Alec Greven’s handwritten pamphlet How to Talk to Girls (written when he was 9) sold like cupcakes at his suburban Colorado school book fair back in 2011. That same year, it became a New York Times best-selling book. Packed with newbie dating advice including, “If you like a girl, don’t be silly and goofy” and “Comb your hair; don’t wear sweats,” this pint-sized romance guru’s musings has continually had many parents wondering: “Is my ‘tween old enough to date?”
Chantal was totally unprepared when her son Liam, then 11, informed her he had a girlfriend. “I actually felt ill,” recalls the Saskatchewan mom of five boys. “I asked what he meant, what he did with her. And—surprise!—he didn’t want to talk about it.”
Three years later, Chantal spied her younger son, Josh, 10-and-a-half, using deodorant. “That’s how I found out about his girlfriend; he spent time with her at recess, holding hands. My second-youngest son Calem is nine; he’s been talking about wanting a girlfriend since he was six!”
“In many cases, these relationships are minor infatuations,” says Dr. Derek Swain, a Vancouver-based registered psychologist. “The notion of boyfriend/girlfriend is somewhat romantic at this age, but it’s not filled with the potential for intimacy that parents might be afraid of.” However, Dr. Swain adds parents should be mindful of their kids’ physical maturation as some relationships do have some casual sexual activity such as “scoring” achievements. “Some nine-year-olds are well into puberty, and their notions of boyfriend/girlfriend could be different from their classmates’,” he says, so good parental guidance is important.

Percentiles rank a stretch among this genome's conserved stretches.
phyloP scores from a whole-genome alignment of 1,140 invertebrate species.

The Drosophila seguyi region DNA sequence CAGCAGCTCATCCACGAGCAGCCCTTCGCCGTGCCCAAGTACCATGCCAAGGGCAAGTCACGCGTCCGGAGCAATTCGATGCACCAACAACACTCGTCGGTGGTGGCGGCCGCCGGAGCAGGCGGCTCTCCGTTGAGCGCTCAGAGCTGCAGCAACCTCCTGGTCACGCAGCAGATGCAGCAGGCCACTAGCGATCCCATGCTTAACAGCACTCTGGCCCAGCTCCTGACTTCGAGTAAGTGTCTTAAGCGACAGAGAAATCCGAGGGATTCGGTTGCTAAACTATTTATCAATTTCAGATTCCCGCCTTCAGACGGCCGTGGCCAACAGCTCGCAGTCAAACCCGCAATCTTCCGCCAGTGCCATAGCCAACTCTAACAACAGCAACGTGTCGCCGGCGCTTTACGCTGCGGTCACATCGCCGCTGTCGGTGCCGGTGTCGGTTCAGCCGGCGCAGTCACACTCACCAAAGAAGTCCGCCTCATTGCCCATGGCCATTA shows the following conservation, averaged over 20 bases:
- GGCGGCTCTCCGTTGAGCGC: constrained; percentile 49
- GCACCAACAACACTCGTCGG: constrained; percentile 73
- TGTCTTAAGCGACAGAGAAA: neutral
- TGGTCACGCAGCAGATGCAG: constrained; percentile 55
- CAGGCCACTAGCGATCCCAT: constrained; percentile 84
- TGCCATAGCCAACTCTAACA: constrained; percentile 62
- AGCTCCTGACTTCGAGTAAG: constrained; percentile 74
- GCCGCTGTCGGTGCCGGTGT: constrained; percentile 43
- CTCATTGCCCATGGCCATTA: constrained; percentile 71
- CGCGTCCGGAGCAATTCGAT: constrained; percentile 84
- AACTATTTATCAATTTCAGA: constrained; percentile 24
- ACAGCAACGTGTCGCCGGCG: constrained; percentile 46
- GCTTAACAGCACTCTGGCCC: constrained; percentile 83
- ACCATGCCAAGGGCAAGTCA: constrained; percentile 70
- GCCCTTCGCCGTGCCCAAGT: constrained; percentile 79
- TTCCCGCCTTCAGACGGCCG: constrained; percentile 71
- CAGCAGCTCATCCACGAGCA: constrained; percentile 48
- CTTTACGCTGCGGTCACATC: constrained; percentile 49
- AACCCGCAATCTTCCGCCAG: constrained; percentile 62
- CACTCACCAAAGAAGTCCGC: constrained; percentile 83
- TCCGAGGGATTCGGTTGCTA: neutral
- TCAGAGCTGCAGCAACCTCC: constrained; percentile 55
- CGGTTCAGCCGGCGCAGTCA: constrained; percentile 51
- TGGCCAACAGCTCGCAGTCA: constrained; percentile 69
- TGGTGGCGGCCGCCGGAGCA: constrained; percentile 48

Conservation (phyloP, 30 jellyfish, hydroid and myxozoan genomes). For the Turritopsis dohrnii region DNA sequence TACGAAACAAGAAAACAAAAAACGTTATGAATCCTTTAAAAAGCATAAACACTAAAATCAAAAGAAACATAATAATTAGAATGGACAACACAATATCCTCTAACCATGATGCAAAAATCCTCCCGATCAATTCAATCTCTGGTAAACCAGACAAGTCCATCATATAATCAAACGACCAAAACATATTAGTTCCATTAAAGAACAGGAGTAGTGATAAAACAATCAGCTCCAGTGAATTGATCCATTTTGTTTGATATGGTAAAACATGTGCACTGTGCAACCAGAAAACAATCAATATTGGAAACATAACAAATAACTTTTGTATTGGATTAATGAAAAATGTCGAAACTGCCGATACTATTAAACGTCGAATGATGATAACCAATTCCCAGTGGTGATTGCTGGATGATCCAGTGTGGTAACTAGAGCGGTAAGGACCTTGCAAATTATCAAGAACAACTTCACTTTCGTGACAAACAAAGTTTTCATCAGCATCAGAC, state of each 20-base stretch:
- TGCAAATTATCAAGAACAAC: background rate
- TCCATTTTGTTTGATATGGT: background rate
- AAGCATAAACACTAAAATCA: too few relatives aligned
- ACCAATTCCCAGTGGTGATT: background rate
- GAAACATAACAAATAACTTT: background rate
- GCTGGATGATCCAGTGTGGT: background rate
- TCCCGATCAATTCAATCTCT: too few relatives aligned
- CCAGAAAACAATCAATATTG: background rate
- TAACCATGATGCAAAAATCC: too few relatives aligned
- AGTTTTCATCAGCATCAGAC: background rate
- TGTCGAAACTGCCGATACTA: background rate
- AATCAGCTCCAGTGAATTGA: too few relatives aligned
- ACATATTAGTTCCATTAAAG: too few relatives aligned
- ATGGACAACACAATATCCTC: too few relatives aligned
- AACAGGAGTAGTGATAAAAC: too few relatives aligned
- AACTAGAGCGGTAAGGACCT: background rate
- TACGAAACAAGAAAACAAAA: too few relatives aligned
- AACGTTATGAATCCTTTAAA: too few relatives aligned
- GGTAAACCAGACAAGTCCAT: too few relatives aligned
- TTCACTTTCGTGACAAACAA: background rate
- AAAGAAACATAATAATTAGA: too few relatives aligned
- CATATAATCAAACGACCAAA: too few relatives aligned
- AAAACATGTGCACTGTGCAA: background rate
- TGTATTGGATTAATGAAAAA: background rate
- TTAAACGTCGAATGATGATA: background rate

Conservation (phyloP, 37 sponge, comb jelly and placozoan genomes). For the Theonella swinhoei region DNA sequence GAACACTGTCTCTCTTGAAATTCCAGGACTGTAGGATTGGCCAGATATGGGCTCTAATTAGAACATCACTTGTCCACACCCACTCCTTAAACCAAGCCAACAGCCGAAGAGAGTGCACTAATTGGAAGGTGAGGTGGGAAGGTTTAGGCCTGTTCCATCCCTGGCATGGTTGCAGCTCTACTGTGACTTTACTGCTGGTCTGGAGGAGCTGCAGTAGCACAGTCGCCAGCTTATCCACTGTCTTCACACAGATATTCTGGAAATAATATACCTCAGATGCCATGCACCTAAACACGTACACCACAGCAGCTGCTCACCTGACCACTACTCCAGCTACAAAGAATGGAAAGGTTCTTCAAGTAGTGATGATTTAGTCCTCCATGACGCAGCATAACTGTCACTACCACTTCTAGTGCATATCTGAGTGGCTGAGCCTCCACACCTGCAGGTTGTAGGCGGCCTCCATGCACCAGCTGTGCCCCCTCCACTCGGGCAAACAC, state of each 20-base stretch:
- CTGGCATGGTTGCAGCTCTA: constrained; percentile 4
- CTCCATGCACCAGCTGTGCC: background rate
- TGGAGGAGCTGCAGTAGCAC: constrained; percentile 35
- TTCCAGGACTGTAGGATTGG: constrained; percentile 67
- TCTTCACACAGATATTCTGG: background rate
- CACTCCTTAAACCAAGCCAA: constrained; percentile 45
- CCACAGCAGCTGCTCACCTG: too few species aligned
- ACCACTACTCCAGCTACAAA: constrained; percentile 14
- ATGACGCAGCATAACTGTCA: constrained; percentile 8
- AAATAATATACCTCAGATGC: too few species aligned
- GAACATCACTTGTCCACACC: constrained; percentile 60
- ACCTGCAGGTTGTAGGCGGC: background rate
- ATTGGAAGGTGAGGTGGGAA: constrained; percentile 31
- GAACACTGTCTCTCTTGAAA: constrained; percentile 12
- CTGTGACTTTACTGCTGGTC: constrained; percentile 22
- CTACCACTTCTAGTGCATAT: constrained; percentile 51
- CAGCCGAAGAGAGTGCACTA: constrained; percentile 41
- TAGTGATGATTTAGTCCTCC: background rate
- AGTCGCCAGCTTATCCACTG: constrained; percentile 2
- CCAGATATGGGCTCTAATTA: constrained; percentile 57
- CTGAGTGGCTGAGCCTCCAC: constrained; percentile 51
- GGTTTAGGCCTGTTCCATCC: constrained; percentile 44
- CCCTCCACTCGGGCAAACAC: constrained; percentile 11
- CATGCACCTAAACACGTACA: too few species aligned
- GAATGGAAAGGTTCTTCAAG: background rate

Ontario mom Beth’s first chat about dating occurred when her oldest son Braeden, then 12, began taking an interest in a female classmate. “They were entering that “Does she like me? Do I like her?’ stage,” she notes. “I have strict rules: no dating, going for ice cream or to a movie alone.Braeden sometimes spends time with her in the halls and around the schoolyard. He wanted to buy her perfume for her birthday. I told him he could buy a CD.” Dr. Swain encourages parents to establish their boundaries early so kids will know what to expect. “If not, in a couple of years, it will be very difficult to do so.”
Two years ago, when Melissa’s daughter Neven was 10, boys started asking her out. “We went for a long drive,” recalls Melissa, an Alberta mom of four. “I told her it was okay to have a boyfriend, but kissing was not appropriate at this age.” When Neven returned from camp that summer with a boyfriend, Melissa kept the lines of communication wide open. “I know some of her friends hold hands; some have had their first kiss,” says Melissa, who recently hosted a get-together at her home for Neven’s friends and their boyfriends. “They watched TV, played some board games, and that was it.”
Dr. Swain warns that the more parents try to force their kids to divulge information, the more their ‘tween is going to keep things secret. Taylor says girls call her son on the phone and contact him through Instagram, and she acknowledges how he feels about each of them, “because I think that if you suppress that, they’ll start doing stuff behind your back.”
“Be curious and attentive,” advises Dr. Swain. “Invite this boyfriend or girlfriend over; get to know who that person is. There’s an evolving sense of trust in parental supervision; the more parental interaction there is, the more secure kids are and the more comfortable parents will be.”